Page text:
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Wooden gavel

A gavel is a small ceremonial mallet commonly made of hardwood, typically fashioned with a handle and often struck against a sound block to enhance its sounding qualities. It is a symbol of the authority and right to act officially in the capacity of a chair or presiding officer.[1] It is used to call for attention or to punctuate rulings and proclamations. It is customarily struck to indicate the opening (call to order) and closing (adjournment) of proceedings, giving rise to the phrase gavel-to-gavel to describe the entirety of a meeting or session, and to indicate that an item has been sold in an auction. It is also commonly used in United States courts by judges.

Contents

History

History is vague, but there are references to the word in Medieval England in reference to a tribute or rent payment made with something other than cash. These agreements were set in English land-court with the sound of a "gavel".

The gavel was also an operative tool used by medieval freemasons for finishing stones, and when they gathered in the lodge for meetings the master and wardens would rap their gavels as a symbol of order.

Proper use

Robert's Rules of Order Newly Revised provides guidelines on the proper use of the gavel in deliberative assemblies in the USA. For instance, the chair is never to use the gavel in an attempt to drown out a disorderly member;[2] rather, the chair should give one vigorous tap at a time at intervals.[1] The chair should not lean on the gavel, juggle or toy with it, or use it to challenge or threaten or to emphasize remarks.[1] The prohibited practice of a chair cutting off members' right to debate or introduce secondary motions by quickly putting a question to vote before any member can get the floor is referred to as "gaveling through" a measure.[3]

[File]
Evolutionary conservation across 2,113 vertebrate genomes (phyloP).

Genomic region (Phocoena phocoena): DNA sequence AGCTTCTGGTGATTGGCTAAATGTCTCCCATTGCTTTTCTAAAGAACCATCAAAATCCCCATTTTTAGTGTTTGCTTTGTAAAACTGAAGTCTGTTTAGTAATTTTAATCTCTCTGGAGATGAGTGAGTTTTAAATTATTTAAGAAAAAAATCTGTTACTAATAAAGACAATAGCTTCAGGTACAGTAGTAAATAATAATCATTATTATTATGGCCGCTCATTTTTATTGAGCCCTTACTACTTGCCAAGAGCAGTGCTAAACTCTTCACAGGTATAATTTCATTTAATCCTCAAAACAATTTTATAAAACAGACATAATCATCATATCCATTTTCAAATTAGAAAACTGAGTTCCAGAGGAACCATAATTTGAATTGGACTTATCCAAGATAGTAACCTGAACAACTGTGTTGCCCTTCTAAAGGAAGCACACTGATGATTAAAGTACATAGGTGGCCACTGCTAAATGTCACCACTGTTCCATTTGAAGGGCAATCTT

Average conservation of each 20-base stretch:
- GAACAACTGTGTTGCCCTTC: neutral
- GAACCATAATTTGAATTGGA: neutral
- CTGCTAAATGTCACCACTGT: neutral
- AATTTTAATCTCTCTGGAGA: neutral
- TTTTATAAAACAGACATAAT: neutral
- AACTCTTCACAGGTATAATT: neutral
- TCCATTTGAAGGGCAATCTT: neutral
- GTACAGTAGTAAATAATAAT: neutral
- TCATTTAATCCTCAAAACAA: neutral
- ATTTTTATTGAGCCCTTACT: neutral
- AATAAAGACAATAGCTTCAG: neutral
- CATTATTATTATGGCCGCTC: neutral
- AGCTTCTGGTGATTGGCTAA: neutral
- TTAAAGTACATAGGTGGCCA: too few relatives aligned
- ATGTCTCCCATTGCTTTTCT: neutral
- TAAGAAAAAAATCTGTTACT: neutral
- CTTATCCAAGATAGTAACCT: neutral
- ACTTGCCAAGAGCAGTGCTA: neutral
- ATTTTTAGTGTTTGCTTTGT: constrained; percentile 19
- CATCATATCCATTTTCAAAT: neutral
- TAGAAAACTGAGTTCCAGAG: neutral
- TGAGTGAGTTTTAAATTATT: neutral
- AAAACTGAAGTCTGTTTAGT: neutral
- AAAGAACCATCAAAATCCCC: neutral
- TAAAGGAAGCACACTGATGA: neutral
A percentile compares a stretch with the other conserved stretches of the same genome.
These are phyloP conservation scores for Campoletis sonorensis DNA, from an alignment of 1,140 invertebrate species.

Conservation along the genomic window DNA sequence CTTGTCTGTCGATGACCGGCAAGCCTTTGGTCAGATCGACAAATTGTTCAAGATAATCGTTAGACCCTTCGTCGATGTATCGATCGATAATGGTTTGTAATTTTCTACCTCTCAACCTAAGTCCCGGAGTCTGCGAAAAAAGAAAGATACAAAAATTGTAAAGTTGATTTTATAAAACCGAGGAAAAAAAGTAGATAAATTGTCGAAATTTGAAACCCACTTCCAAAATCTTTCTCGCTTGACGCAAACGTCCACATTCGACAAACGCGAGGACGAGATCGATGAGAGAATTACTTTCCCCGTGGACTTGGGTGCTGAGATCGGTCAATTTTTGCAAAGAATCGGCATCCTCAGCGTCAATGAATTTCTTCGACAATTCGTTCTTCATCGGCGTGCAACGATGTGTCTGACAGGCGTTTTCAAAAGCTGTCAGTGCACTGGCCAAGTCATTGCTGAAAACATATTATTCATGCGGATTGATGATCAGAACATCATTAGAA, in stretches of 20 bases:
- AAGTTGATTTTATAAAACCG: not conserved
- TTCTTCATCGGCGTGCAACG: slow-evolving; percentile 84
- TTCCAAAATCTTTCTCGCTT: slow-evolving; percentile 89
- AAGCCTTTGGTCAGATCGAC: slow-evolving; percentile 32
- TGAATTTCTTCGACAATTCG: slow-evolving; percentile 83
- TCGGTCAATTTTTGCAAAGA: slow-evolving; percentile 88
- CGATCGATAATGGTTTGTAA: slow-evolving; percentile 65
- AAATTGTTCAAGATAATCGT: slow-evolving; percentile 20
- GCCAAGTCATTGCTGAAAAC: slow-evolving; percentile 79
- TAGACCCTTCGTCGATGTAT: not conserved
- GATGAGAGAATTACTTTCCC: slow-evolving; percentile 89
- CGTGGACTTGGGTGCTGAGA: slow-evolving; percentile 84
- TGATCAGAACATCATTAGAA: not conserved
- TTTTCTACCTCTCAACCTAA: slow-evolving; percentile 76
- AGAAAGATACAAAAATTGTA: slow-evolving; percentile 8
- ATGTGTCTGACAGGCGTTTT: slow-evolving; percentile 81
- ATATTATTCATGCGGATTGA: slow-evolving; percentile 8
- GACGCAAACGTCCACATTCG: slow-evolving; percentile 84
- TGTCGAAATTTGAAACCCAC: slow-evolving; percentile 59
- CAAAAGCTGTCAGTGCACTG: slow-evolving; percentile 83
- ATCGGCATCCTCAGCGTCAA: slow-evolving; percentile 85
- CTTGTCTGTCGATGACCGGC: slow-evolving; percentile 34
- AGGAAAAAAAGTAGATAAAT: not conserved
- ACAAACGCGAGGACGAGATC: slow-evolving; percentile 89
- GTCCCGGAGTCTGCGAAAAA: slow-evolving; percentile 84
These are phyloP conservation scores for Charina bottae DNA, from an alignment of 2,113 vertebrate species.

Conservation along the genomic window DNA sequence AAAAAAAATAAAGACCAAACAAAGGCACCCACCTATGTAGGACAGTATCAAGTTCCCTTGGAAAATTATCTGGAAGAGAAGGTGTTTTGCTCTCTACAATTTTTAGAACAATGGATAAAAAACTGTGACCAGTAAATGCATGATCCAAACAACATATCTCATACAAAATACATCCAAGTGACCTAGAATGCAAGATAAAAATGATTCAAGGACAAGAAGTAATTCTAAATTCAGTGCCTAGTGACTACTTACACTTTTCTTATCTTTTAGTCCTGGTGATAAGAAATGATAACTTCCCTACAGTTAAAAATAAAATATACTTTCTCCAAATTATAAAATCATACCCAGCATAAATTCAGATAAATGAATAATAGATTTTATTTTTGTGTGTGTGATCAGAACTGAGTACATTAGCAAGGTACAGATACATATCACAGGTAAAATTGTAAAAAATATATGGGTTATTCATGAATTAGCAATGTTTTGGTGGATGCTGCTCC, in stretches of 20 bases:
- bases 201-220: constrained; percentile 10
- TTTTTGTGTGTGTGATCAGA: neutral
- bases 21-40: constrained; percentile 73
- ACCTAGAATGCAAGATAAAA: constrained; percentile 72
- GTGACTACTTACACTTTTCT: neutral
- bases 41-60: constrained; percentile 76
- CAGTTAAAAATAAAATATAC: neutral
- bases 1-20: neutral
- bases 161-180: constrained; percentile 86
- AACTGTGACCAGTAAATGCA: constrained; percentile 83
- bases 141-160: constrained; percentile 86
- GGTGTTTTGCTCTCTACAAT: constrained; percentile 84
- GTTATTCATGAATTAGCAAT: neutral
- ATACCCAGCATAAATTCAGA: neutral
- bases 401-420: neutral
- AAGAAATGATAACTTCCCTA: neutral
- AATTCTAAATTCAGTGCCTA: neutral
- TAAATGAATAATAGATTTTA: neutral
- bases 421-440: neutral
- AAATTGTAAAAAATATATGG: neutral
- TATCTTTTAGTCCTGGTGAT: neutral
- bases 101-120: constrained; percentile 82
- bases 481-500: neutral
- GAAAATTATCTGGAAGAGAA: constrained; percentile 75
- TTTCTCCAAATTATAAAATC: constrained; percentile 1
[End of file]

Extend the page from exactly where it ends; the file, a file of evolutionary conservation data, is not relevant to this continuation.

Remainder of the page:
Demeter's Manual notes that, in addition to an optional light tap after a vote, there are three other uses of a gavel:[1]

  1. To attract attention and call a meeting to order. In most organizations, two raps raise and one rap seats the assembly; in others, two raps raise and three raps seat it.
  2. To maintain order and restore it when breached in the course of the proceedings. (Rap the gavel once, but vigorously.)
  3. To be handed over to successors in office or to officiating officers as ceremonials, etc. (Always extend the holding end.)

United States Congress gavels

The unique gavel of the United States Senate has an hourglass shape and no handle. The gavel in current use was presented to the Senate by the Republic of India and first used on November 17, 1954. This gavel replaced an ivory gavel which had been in use since at least 1789 and had deteriorated over the years. In 1952, silver plates were added to both ends of the old gavel in an attempt to prevent further damage to it. In 1954, it broke when Vice President Richard Nixon used it during a heated debate on nuclear energy. Unable to obtain a piece of ivory large enough to replace the gavel, the Senate appealed to the Indian embassy. India presented to the United States the solid ivory replica still in use.

In contrast to the Senate, the gavel of the United States House of Representatives is plain and wooden. Used more often and more forcefully in the House, it has been broken and replaced many times.

In both houses, the gavel is generally sounded, that is, struck, once to mark the opening of the session, the adjournment, and to punctuate announcements of decisions by the body (that is, when the presiding officer announces that a resolution or motion is passed, the gavel is generally rapped once to declare the issue finished and to move on). The gavel, particularly in the House, is often tapped repeatedly to call the assembly to order or to restore order when cross-conversation has made it too noisy to proceed.

Sources

References

  1. ^ a b c d Demeter, George (1969). Demeter's Manual of Parliamentary Law and Procedure, Blue Book, p. 39–40
  2. ^ Robert, Henry M. (2000). Robert's Rules of Order Newly Revised, 10th ed., p. 626
  3. ^ RONR (10th ed.), p. 374
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